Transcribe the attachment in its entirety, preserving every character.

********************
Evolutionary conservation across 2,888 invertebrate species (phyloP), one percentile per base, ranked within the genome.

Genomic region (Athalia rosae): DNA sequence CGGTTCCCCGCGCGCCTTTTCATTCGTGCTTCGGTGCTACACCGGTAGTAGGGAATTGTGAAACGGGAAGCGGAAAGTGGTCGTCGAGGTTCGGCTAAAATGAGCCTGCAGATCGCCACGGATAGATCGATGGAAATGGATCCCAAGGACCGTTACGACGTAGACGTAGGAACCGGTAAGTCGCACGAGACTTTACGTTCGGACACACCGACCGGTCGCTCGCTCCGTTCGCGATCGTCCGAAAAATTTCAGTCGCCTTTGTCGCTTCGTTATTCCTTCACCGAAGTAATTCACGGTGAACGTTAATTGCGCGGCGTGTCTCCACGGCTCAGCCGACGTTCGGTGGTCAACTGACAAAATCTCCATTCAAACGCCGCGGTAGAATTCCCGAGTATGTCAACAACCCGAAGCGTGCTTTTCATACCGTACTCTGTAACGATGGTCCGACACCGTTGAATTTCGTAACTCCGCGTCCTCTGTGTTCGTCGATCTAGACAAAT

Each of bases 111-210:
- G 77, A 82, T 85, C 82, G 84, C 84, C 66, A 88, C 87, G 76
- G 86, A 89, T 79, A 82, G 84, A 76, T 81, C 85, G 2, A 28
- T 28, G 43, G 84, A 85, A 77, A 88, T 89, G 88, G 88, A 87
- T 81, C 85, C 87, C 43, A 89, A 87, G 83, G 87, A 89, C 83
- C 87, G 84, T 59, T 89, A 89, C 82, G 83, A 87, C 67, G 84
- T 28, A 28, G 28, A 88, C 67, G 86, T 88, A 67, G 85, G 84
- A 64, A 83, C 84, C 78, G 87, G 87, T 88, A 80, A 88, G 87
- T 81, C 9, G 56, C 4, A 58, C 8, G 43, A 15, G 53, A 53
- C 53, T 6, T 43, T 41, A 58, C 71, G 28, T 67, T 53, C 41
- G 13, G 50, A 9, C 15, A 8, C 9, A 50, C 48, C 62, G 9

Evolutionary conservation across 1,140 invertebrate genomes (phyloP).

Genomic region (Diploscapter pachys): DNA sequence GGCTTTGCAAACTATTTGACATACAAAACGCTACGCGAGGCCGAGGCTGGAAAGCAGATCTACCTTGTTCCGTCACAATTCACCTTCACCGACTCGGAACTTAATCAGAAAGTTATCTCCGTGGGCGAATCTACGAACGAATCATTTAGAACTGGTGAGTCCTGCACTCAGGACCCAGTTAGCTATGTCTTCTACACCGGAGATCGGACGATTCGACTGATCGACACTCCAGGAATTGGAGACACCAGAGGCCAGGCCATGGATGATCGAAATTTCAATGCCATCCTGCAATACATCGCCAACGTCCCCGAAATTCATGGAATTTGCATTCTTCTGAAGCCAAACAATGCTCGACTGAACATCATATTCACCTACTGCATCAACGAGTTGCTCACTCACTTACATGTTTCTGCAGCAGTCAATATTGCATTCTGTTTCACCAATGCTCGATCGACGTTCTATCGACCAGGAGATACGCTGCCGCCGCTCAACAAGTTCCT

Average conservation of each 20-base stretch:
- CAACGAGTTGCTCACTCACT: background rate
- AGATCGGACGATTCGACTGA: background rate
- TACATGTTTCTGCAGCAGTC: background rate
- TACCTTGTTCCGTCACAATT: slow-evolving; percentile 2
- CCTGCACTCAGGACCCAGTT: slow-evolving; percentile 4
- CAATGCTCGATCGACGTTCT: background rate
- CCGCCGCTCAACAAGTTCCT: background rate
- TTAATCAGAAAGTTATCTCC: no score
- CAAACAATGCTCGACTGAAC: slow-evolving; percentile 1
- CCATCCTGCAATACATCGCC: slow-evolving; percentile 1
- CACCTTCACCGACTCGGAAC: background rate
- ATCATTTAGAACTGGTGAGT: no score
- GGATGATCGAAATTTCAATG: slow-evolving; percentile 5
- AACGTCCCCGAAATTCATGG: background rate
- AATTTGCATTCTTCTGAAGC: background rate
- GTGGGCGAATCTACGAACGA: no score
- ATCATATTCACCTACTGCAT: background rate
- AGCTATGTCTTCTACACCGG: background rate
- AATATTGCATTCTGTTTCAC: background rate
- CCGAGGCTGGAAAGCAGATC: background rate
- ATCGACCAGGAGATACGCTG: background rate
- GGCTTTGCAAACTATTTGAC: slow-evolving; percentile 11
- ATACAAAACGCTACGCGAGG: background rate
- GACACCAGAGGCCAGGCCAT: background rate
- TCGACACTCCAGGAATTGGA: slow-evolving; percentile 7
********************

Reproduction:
Evolutionary conservation across 2,888 invertebrate species (phyloP), one percentile per base, ranked within the genome.

Genomic region (Athalia rosae): DNA sequence CGGTTCCCCGCGCGCCTTTTCATTCGTGCTTCGGTGCTACACCGGTAGTAGGGAATTGTGAAACGGGAAGCGGAAAGTGGTCGTCGAGGTTCGGCTAAAATGAGCCTGCAGATCGCCACGGATAGATCGATGGAAATGGATCCCAAGGACCGTTACGACGTAGACGTAGGAACCGGTAAGTCGCACGAGACTTTACGTTCGGACACACCGACCGGTCGCTCGCTCCGTTCGCGATCGTCCGAAAAATTTCAGTCGCCTTTGTCGCTTCGTTATTCCTTCACCGAAGTAATTCACGGTGAACGTTAATTGCGCGGCGTGTCTCCACGGCTCAGCCGACGTTCGGTGGTCAACTGACAAAATCTCCATTCAAACGCCGCGGTAGAATTCCCGAGTATGTCAACAACCCGAAGCGTGCTTTTCATACCGTACTCTGTAACGATGGTCCGACACCGTTGAATTTCGTAACTCCGCGTCCTCTGTGTTCGTCGATCTAGACAAAT

Each of bases 111-210:
- G 77, A 82, T 85, C 82, G 84, C 84, C 66, A 88, C 87, G 76
- G 86, A 89, T 79, A 82, G 84, A 76, T 81, C 85, G 2, A 28
- T 28, G 43, G 84, A 85, A 77, A 88, T 89, G 88, G 88, A 87
- T 81, C 85, C 87, C 43, A 89, A 87, G 83, G 87, A 89, C 83
- C 87, G 84, T 59, T 89, A 89, C 82, G 83, A 87, C 67, G 84
- T 28, A 28, G 28, A 88, C 67, G 86, T 88, A 67, G 85, G 84
- A 64, A 83, C 84, C 78, G 87, G 87, T 88, A 80, A 88, G 87
- T 81, C 9, G 56, C 4, A 58, C 8, G 43, A 15, G 53, A 53
- C 53, T 6, T 43, T 41, A 58, C 71, G 28, T 67, T 53, C 41
- G 13, G 50, A 9, C 15, A 8, C 9, A 50, C 48, C 62, G 9

Evolutionary conservation across 1,140 invertebrate genomes (phyloP).

Genomic region (Diploscapter pachys): DNA sequence GGCTTTGCAAACTATTTGACATACAAAACGCTACGCGAGGCCGAGGCTGGAAAGCAGATCTACCTTGTTCCGTCACAATTCACCTTCACCGACTCGGAACTTAATCAGAAAGTTATCTCCGTGGGCGAATCTACGAACGAATCATTTAGAACTGGTGAGTCCTGCACTCAGGACCCAGTTAGCTATGTCTTCTACACCGGAGATCGGACGATTCGACTGATCGACACTCCAGGAATTGGAGACACCAGAGGCCAGGCCATGGATGATCGAAATTTCAATGCCATCCTGCAATACATCGCCAACGTCCCCGAAATTCATGGAATTTGCATTCTTCTGAAGCCAAACAATGCTCGACTGAACATCATATTCACCTACTGCATCAACGAGTTGCTCACTCACTTACATGTTTCTGCAGCAGTCAATATTGCATTCTGTTTCACCAATGCTCGATCGACGTTCTATCGACCAGGAGATACGCTGCCGCCGCTCAACAAGTTCCT

Average conservation of each 20-base stretch:
- CAACGAGTTGCTCACTCACT: background rate
- AGATCGGACGATTCGACTGA: background rate
- TACATGTTTCTGCAGCAGTC: background rate
- TACCTTGTTCCGTCACAATT: slow-evolving; percentile 2
- CCTGCACTCAGGACCCAGTT: slow-evolving; percentile 4
- CAATGCTCGATCGACGTTCT: background rate
- CCGCCGCTCAACAAGTTCCT: background rate
- TTAATCAGAAAGTTATCTCC: no score
- CAAACAATGCTCGACTGAAC: slow-evolving; percentile 1
- CCATCCTGCAATACATCGCC: slow-evolving; percentile 1
- CACCTTCACCGACTCGGAAC: background rate
- ATCATTTAGAACTGGTGAGT: no score
- GGATGATCGAAATTTCAATG: slow-evolving; percentile 5
- AACGTCCCCGAAATTCATGG: background rate
- AATTTGCATTCTTCTGAAGC: background rate
- GTGGGCGAATCTACGAACGA: no score
- ATCATATTCACCTACTGCAT: background rate
- AGCTATGTCTTCTACACCGG: background rate
- AATATTGCATTCTGTTTCAC: background rate
- CCGAGGCTGGAAAGCAGATC: background rate
- ATCGACCAGGAGATACGCTG: background rate
- GGCTTTGCAAACTATTTGAC: slow-evolving; percentile 11
- ATACAAAACGCTACGCGAGG: background rate
- GACACCAGAGGCCAGGCCAT: background rate
- TCGACACTCCAGGAATTGGA: slow-evolving; percentile 7